The Mindset that Breeds Success in Detox Treatment and Common Pitfalls That Can Lead To Relapse

Working in drug and alcohol addiction treatment, I have helped to usher in many patients and have also observed their progress, or lack thereof, throughout their treatment. The reasons why people come to treatment are all pretty much the same; they’re tired. They’re tired of running, they’re tired of lying, but most of all they’re tired of seeing the same things, the same old patterns, the same disappointments, the grief, the shame, and on and on and on… One thing is for sure, to come to treatment you are asking for a help. There is a problem, you recognize the problem, have tried to solve it on your own, and ultimately, have been unsuccessful.

“The same way of thinking that got you into this mess cannot possibly get you out”

Every single person that walks through the front door of a treatment center, on some level, has humbled themselves enough to ask for help. In my experience, those that are successful inside and outside the walls of treatment are those that stay humble and open minded.

Those that hold onto their pride, ego, and the same way of thinking (“know-it-alls”), don’t last, they just don’t. Many come in with humble hearts, yet often get too comfortable and complacent and the days/weeks just seem to roll by. Don’t let this fate be your own. Take advantage of every moment you have within the program. It is such a small window of time in comparison to your life. I’ve seen individuals go through the treatment process multiple times before understanding this concept.

Hit the ground running.

Before you take the leap of faith to enter your recovery use self-talk to set the intention of self-development. This will be your last time in treatment. You will work harder than you ever have in your entire life. Which brings me to my next point: You must be prepared to work hard, very, very hard. I’ve gotten the feeling that some who have walked through our doors feel as though that coming to treatment will be as easy as filling a prescription. This is not the case. Like anything in life, you get back what you put in. Simply showing up to school does not guarantee a good grade, you must pay attention, study, and perform well to get the results you desire. You will be given all the tools you need and instructions to live the life that you truly want for yourself, but you must execute.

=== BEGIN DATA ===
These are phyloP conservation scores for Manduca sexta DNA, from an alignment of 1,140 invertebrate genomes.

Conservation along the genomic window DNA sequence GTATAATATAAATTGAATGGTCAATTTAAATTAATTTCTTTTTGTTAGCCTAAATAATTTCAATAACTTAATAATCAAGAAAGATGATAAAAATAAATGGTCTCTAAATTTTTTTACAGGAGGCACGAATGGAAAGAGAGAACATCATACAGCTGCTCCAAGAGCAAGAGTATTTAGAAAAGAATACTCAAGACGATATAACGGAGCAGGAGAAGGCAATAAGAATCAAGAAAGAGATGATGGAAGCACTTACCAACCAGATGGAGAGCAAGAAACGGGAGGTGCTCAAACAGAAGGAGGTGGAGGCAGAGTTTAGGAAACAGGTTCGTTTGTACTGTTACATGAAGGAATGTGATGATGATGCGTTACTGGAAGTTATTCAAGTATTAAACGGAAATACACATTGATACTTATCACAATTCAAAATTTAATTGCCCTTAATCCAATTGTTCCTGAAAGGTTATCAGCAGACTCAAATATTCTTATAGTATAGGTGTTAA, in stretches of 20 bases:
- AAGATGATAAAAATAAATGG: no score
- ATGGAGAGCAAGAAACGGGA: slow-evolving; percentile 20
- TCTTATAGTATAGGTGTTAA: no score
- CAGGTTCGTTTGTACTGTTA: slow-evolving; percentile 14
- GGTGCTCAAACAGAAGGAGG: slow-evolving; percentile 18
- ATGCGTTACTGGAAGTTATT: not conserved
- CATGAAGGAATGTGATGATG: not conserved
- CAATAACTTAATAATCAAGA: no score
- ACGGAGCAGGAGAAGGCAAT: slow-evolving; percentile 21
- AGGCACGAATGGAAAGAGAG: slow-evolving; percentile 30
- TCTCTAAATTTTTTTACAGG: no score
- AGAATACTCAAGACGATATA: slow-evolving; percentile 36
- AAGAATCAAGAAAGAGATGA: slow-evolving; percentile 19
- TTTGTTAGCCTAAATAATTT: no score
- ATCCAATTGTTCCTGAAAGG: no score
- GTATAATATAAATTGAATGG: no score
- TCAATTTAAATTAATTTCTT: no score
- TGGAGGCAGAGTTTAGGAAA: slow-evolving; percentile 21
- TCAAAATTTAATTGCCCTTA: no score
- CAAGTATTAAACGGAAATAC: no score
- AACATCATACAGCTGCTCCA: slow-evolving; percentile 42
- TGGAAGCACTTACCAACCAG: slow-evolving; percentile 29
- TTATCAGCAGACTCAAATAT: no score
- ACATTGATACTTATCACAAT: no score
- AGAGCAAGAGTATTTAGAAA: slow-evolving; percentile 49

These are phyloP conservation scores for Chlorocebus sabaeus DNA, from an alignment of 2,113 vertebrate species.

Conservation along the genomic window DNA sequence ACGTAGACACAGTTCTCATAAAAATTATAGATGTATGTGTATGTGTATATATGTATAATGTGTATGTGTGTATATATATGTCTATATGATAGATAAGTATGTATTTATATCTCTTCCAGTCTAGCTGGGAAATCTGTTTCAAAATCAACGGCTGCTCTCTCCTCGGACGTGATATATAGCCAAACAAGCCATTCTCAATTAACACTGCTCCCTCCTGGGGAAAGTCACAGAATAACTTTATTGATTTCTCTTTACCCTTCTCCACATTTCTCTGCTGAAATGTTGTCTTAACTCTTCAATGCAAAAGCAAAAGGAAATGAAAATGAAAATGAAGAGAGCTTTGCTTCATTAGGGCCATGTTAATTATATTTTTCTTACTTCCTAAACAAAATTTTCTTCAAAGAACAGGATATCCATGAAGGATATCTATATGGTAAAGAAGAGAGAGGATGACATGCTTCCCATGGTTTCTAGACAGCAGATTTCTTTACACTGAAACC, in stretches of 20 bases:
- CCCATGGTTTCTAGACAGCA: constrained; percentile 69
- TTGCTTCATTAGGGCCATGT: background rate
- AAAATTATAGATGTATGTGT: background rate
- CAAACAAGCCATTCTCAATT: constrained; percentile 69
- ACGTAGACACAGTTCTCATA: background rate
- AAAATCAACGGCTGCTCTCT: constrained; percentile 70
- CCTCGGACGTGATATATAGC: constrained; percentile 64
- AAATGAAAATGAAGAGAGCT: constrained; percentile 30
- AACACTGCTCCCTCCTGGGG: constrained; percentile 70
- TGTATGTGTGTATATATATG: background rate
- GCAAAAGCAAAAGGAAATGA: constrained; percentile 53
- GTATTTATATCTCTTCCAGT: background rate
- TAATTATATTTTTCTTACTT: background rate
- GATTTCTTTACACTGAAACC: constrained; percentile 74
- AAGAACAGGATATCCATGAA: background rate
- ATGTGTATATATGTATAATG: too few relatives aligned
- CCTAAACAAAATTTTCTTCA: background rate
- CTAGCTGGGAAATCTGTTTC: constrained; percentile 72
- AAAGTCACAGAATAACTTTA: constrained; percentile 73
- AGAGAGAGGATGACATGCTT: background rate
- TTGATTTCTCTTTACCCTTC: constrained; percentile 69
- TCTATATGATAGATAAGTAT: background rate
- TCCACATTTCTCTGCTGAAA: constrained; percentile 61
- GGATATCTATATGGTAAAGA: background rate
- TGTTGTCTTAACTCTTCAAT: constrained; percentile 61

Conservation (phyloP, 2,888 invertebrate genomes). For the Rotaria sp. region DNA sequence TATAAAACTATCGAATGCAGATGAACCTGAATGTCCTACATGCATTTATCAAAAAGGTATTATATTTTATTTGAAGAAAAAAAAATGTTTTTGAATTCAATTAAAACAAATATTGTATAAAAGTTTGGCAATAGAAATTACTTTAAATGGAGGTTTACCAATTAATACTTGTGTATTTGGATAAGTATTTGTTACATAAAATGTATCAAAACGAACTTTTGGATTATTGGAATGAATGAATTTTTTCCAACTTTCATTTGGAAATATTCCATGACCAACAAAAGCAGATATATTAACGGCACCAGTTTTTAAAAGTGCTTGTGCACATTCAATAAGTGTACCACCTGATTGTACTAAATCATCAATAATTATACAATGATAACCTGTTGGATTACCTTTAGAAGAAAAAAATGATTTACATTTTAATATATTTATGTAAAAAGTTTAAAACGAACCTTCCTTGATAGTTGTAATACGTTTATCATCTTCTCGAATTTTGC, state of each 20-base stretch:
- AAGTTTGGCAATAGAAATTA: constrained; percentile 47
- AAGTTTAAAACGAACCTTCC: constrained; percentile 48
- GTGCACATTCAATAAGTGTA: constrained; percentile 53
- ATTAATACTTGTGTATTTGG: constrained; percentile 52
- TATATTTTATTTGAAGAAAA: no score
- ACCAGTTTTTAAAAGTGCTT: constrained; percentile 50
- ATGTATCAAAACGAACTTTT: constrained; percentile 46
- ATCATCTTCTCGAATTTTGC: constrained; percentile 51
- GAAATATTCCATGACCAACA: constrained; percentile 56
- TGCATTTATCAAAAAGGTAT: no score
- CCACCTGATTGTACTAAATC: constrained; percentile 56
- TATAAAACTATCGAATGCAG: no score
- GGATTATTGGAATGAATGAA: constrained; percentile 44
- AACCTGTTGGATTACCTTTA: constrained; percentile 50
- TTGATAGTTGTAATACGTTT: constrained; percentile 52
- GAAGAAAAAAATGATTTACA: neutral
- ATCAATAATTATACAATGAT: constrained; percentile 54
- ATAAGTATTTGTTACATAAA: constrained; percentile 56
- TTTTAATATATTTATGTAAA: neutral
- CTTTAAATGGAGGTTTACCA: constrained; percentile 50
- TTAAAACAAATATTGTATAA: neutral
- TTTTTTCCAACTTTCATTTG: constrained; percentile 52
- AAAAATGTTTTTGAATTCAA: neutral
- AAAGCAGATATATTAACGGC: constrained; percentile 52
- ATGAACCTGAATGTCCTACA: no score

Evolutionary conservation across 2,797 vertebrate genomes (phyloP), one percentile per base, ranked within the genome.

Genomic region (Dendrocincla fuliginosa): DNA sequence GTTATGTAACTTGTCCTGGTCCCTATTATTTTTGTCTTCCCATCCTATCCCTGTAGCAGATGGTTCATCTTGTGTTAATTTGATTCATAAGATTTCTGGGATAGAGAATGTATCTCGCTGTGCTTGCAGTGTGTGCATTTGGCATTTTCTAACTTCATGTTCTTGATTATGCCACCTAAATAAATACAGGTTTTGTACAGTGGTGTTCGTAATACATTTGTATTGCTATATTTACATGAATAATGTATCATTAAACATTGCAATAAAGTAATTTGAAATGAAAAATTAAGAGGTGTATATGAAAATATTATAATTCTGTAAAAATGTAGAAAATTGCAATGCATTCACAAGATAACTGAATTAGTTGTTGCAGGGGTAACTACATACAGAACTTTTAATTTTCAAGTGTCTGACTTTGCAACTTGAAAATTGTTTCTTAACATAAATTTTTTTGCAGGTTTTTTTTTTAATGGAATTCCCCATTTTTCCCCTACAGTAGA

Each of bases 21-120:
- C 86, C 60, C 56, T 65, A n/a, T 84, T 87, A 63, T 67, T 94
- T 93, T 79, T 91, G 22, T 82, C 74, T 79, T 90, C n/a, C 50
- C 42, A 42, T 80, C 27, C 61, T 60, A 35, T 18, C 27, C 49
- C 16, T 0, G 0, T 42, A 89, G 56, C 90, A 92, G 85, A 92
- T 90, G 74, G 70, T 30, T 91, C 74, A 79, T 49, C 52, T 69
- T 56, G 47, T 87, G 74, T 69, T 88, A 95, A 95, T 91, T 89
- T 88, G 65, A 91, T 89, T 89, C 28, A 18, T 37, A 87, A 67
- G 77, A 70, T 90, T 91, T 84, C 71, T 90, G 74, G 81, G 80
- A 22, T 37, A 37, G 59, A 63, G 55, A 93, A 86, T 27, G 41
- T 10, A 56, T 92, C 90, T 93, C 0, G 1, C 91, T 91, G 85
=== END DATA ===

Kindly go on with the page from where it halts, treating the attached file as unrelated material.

“Don’t sweat the small stuff, and it’s all small stuff”

Once you have checked into treatment and  adapted into the community, you will find like any community there will, at some point, be personality clashes and drama. Don’t waste your energy. Build positive relationships with your peers, but this is not a popularity contest. Thrive within the community, grow within the process of resocialization, however, your journey, your recovery, must maintain at the top of your priorities above all else. Each day is precious and I’ve seen patients completely waste an entire day over the pettiest of matters. Do your best to recognize when you see yourself slipping into issues that really don’t matter in the grand scheme of things.

Aftercare Planning

The last 7-10 days of treatment need to be solely dedicated to setting up a realistic plan for sustained success. After all, treatment for drug and/or alcohol addiction is only meant to build you a solid foundation in your recovery. The real work starts once you leave rehab. Work with your case manager as much as possible to pick the right halfway house or IOP program for yourself. Do your homework. Ask around. When leaving inpatient treatment some think that they can just go back to their old lives without ANY follow-up care. I head caution to anyone that takes this path in their journey.

“You can’t change overnight, but if you add those nights up you’ll find yourself where you want to be”

Fill your Journey with love and patience. Understand that once adjusted in treatment it will become the norm, which can result in a “just getting by” demeanor. Keep the fire in your heart and purpose in your eyes. Be open to anything and everything; stay clear of any preconceived notions about treatment, the 12 steps, whatever it may be. Treatment is a place to grow, to develop, to evolve. Work towards that every second, of every minute, of every day and you will get to where you want to go to!